It has been said that one plugin can solve all the accessibility barriers on one website. This claim is a dream come true for businesses that want to be inclusive and avoid a lawsuit. In comparison to audits and implementation completed by people, automated intelligence in the form of an overlay plugin is relatively inexpensive and way quicker from start to finish.
Good Intent, Bad Bandaid
Even though overlays are added to a website with good intent, overlays do not always achieve the extent of accessibility for the disability community that a sales team may imply they do. Overlays may be able to change contrast or enlarge text just by a click of a button, but there are accessibility barriers that come with the use of overlays. Overlays do not have the ability to remove every barrier and oftentimes, they instead do more harm than good.
Typical Overlay Barriers
When contrast is changed with the use of an overlay, the color of images is not always changed; this means that if the background color that an overlay uses is the same color as an image, the image will no longer be visible by anyone using the overlay (yet would be visible when not using the overlay).
A similar barrier occurs when an overlay enlarges text. Often times, a paragraph or set amount of text is restricted to a small portion of the web page layout, meaning when the text is enlarged to (hopefully) increase accessibility, words can either be split or part of the text overflows the restricted area and is no longer visible; now only part of the text is accessible.
Another common theme is that the button to activate the plugin is not always accessible itself. It may be difficult for a person with low vision to find the overlay button or the overlay button is not accessible via keyboard or screen reader use. Also overlays cannot add contextual alternative text as only the humans who build the website can provide this alternative text. Furthermore, overlays also cannot always fix inaccessible menu structure and will often make links that are already accessible, inaccessible.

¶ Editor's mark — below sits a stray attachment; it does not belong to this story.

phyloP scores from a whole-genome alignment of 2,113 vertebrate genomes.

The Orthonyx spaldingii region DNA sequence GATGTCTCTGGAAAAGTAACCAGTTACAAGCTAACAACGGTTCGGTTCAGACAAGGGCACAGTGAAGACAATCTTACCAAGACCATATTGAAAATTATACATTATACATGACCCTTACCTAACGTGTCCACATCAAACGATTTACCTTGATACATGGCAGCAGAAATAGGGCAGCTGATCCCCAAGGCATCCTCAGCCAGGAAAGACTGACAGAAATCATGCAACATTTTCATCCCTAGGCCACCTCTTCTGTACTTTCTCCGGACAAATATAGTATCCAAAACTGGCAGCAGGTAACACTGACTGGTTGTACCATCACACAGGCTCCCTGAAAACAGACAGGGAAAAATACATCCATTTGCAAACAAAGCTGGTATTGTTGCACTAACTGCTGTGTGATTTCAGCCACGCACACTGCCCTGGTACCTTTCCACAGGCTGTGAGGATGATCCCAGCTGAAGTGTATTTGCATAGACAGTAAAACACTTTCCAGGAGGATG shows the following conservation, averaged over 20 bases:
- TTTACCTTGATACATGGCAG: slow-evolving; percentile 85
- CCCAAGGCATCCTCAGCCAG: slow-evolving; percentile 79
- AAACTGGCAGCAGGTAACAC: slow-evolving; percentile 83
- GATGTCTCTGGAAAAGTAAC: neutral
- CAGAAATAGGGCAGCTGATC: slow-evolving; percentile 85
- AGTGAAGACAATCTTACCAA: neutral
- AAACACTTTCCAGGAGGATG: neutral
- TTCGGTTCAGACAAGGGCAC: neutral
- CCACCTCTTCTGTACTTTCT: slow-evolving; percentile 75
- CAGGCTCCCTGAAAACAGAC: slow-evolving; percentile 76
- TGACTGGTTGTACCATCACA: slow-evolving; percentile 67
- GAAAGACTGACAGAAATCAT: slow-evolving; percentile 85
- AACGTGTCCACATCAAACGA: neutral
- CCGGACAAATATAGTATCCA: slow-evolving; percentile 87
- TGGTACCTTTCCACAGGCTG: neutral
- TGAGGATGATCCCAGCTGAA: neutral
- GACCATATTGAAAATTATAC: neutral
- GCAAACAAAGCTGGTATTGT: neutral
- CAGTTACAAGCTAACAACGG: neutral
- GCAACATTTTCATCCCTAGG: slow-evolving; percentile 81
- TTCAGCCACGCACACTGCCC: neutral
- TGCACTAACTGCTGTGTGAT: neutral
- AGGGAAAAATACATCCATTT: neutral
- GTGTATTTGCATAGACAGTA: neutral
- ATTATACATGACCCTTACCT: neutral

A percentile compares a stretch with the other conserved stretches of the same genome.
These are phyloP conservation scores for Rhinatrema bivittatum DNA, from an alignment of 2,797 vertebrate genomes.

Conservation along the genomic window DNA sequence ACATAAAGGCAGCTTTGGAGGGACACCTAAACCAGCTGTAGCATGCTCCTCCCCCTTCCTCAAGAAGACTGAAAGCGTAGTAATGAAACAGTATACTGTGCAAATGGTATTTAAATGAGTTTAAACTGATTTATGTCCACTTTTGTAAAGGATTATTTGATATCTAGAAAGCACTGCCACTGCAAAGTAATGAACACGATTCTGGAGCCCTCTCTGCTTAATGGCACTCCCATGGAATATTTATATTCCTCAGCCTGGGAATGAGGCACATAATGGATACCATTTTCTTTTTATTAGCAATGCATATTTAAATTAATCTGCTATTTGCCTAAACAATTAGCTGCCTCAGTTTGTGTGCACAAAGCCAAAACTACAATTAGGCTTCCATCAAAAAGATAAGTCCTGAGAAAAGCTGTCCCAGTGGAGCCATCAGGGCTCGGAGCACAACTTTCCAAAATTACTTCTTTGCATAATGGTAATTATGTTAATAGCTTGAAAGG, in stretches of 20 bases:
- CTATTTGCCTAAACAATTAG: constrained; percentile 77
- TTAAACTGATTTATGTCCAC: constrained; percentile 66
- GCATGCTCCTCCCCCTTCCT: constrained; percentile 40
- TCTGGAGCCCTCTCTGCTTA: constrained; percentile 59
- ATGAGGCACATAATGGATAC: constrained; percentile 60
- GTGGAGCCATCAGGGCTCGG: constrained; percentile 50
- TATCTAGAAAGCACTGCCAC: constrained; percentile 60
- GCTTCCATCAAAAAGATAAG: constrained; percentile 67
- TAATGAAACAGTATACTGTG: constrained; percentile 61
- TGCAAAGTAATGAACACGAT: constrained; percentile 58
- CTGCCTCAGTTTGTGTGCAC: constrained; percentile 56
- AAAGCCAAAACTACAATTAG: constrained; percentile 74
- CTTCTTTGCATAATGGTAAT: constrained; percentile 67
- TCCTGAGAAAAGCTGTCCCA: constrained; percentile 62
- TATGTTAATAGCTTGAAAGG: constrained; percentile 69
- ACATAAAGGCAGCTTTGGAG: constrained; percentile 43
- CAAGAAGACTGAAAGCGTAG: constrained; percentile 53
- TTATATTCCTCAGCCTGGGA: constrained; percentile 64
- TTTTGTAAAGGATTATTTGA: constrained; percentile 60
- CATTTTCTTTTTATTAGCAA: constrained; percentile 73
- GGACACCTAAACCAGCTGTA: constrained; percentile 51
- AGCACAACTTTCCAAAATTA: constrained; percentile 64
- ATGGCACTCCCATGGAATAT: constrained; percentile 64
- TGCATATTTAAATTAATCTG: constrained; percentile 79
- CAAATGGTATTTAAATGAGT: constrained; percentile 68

Common Themes We Found
We at Wandke Consulting tested the home pages of eight websites; each website is using a different overlay. We used a combination of automated and manual testing. In testing the eight websites, we found numerous barriers caused by overlays. Here are a few of the common themes across the eight websites.
One common theme was that the overlay menu could not be opened via navigation using a keyboard or screen reader. This barrier of not being able to access the menu with Assistive Technology (AT) prevents many people with disabilities from accessing the tool that was meant to improve their accessibility in the first place.
A second common theme that occurred across the eight website home pages is that the options that allow an individual to change colors (high contrast, desaturate/grayscale/monochrome, link highlighting, etc) almost always caused low color contrast between things like text and controls (e.g. scroll bars) and their background. Even though it is beneficial to try to provide accessibility options, if text and controls are not programmed to react properly to the chosen color option, then the user will in most cases be introduced to an even less accessible web page than before.